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  • Actor Gordon Jackson looks earnestly at actor Googie Withers.
    PINK STRING AND SEALING WAX
  • Actors Gordon Jackson and Googie Withers look at each other.
    PINK STRING AND SEALING WAX
  • Actors George Brent, Kay Francis, and Warren William sit together.
    LIVING ON VELVET
  • Actor Kay Francis holds Warren Williams' arms.
    LIVING ON VELVET
  • Actors George Brent and Kay Francis smile at something off-camera.
    LIVING ON VELVET
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PINK STRING AND SEALING WAX & LIVING ON VELVET

Sunday, August 25

DOUBLE FEATURE: Two films for one admission. Tickets purchased entitle patrons to stay and see the following film at no additional charge.

PINK STRING AND SEALING WAX

4:15   7:45  Buy Tickets

(1945, Robert Hamer) In Victorian Brighton, publican’s wife Googie Withers, saddled with a drunken, abusive husband, befriends Gordon Jackson (Upstairs, Downstairs), bullied son of pharmacist Mervyn Johns, who of course stocks poisons. First feature from director of Kind Hearts and Coronets. 35mm print imported from UK. Approx. 89 min.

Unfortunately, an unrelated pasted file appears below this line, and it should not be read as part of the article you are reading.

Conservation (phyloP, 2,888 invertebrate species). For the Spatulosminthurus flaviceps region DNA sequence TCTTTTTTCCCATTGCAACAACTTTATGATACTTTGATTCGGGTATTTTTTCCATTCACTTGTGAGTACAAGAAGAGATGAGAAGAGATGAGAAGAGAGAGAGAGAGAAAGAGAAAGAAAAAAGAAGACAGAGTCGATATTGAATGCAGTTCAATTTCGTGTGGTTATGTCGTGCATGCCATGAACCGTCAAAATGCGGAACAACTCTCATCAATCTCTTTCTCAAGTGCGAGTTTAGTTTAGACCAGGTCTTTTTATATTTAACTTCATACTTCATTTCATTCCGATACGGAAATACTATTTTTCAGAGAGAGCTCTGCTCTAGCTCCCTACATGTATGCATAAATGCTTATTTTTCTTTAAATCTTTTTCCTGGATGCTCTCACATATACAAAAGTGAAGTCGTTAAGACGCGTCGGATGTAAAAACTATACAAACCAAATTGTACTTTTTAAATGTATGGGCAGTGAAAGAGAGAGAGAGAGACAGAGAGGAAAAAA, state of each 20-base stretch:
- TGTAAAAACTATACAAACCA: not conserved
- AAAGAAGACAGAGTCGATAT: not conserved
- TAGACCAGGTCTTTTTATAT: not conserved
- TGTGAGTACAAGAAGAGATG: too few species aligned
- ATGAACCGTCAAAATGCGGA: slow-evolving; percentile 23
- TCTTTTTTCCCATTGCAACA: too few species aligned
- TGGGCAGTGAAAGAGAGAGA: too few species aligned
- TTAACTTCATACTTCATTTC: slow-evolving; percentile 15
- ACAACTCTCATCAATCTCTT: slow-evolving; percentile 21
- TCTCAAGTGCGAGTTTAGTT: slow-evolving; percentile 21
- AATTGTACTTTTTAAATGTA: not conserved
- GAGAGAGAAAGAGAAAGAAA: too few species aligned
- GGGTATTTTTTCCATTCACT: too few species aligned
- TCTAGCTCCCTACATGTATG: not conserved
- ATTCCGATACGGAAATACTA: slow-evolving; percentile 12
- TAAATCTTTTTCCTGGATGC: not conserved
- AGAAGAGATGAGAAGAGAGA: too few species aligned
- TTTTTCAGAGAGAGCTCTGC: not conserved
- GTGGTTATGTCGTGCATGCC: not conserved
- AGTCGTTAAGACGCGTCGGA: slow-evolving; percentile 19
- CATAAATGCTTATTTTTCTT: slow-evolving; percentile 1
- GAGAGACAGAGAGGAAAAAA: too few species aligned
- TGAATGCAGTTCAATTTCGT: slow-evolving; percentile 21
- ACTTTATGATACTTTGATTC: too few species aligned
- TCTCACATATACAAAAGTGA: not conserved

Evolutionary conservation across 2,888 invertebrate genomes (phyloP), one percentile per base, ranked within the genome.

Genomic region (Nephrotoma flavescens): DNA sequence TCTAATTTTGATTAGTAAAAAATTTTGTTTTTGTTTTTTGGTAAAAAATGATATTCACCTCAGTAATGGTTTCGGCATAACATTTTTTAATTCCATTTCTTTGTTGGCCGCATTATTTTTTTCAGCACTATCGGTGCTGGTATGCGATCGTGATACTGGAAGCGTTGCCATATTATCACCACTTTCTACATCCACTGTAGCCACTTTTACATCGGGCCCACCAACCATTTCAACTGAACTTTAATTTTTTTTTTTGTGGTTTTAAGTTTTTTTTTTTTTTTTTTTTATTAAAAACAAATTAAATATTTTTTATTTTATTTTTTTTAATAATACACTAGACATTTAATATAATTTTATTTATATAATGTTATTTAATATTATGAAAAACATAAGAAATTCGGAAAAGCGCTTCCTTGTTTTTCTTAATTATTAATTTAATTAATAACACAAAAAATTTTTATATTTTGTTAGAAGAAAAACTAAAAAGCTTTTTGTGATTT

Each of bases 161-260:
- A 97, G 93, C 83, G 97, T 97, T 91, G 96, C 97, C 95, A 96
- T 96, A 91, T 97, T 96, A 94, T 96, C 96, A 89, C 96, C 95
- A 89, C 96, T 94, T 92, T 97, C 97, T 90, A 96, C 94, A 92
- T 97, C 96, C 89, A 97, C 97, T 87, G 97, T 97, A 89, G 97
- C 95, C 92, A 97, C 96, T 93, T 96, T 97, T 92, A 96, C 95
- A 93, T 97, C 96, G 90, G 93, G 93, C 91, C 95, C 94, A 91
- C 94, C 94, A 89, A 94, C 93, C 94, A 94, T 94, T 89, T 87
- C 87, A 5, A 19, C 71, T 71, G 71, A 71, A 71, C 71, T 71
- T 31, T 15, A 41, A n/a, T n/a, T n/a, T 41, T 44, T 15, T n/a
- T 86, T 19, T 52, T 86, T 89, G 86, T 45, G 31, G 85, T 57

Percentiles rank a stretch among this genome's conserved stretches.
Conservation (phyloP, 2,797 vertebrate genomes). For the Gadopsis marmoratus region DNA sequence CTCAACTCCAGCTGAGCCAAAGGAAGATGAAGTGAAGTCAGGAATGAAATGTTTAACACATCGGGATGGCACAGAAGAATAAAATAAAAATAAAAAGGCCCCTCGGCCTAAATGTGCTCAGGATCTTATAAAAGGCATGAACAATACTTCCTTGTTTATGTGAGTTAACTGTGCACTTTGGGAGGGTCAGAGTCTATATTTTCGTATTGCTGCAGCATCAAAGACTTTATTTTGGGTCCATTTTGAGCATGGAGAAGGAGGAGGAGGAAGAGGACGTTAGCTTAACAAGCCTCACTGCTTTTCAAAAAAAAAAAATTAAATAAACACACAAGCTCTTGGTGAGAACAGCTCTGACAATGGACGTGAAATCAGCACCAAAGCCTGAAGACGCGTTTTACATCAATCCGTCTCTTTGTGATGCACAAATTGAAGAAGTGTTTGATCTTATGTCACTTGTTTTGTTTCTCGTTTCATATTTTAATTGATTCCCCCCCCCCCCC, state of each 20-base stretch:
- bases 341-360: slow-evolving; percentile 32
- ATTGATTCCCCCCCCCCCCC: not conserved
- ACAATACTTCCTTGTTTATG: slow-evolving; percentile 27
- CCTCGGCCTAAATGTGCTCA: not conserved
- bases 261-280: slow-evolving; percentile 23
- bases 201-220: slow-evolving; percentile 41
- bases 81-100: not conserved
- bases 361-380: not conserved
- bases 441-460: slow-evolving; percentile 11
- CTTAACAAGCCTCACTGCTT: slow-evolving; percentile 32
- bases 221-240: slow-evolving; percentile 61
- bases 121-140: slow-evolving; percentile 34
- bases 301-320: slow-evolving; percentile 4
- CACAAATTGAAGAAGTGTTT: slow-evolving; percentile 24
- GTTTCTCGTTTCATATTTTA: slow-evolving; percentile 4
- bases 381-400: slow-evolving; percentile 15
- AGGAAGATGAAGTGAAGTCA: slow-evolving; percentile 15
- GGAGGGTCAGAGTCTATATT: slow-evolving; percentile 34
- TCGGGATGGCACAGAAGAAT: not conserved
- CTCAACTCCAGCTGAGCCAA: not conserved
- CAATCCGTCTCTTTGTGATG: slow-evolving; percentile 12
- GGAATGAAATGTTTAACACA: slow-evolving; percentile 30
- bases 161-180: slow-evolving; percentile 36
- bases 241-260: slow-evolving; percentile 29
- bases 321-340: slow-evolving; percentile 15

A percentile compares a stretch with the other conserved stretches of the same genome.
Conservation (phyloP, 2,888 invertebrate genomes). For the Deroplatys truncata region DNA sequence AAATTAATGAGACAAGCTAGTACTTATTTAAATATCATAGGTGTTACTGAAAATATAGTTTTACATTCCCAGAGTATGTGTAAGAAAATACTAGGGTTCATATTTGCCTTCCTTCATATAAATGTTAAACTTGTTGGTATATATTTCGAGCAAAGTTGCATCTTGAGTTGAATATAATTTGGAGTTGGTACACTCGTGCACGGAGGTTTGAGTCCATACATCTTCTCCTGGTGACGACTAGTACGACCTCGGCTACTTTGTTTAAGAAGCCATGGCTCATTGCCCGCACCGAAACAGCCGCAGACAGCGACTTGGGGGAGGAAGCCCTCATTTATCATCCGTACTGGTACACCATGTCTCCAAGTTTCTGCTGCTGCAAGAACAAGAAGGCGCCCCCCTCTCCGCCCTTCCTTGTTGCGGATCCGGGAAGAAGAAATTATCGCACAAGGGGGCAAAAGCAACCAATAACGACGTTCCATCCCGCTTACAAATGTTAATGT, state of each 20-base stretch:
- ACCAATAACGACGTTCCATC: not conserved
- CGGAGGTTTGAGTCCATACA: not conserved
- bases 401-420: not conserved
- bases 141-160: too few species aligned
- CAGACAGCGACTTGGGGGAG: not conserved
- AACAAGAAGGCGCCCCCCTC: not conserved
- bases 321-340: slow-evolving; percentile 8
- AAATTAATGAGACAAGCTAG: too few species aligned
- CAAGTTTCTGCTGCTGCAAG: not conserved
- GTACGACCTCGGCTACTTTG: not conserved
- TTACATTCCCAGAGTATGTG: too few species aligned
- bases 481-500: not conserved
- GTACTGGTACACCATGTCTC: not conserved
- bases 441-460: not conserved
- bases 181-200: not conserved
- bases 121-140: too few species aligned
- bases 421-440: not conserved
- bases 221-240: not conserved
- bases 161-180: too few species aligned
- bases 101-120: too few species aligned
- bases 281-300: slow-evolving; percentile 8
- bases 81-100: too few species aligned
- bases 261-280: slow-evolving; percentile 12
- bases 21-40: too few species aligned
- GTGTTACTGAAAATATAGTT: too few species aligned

“An elegantly mounted period melodrama with a superlative performance from Googie Withers as the local femme fatale. What was most distinctive about this film was the intense and refined feeling for the period, the extreme elegance of the visual style, and Hamer’s evident gift for producing a high level of ensemble playing, all in accordance with the slightly heightened artificial style he had set as proper to the subject and ambience.”
– John Russell Taylor, Cinema: A Critical Dictionary

LIVING ON VELVET

6:05   9:35  Buy Tickets

(1935, Frank Borzage) Normally hotshot pilot George Brent, guilt ridden after a crash that killed his family, is introduced to Kay Francis by his friend Warren William – only trouble is, she’s William’s girlfriend. Rare nice guy part for “King of Pre-Code” William. 35mm. Approx. 80 min.

“A roller-coaster ride of emotional extremes… there’s so much unusual, eye-catching, ambiguous, or simply peculiar side business in [Borzage’s] movies—and that calculated near-randomness gives them a documentary tinge.”
– Richard Brody, The New Yorker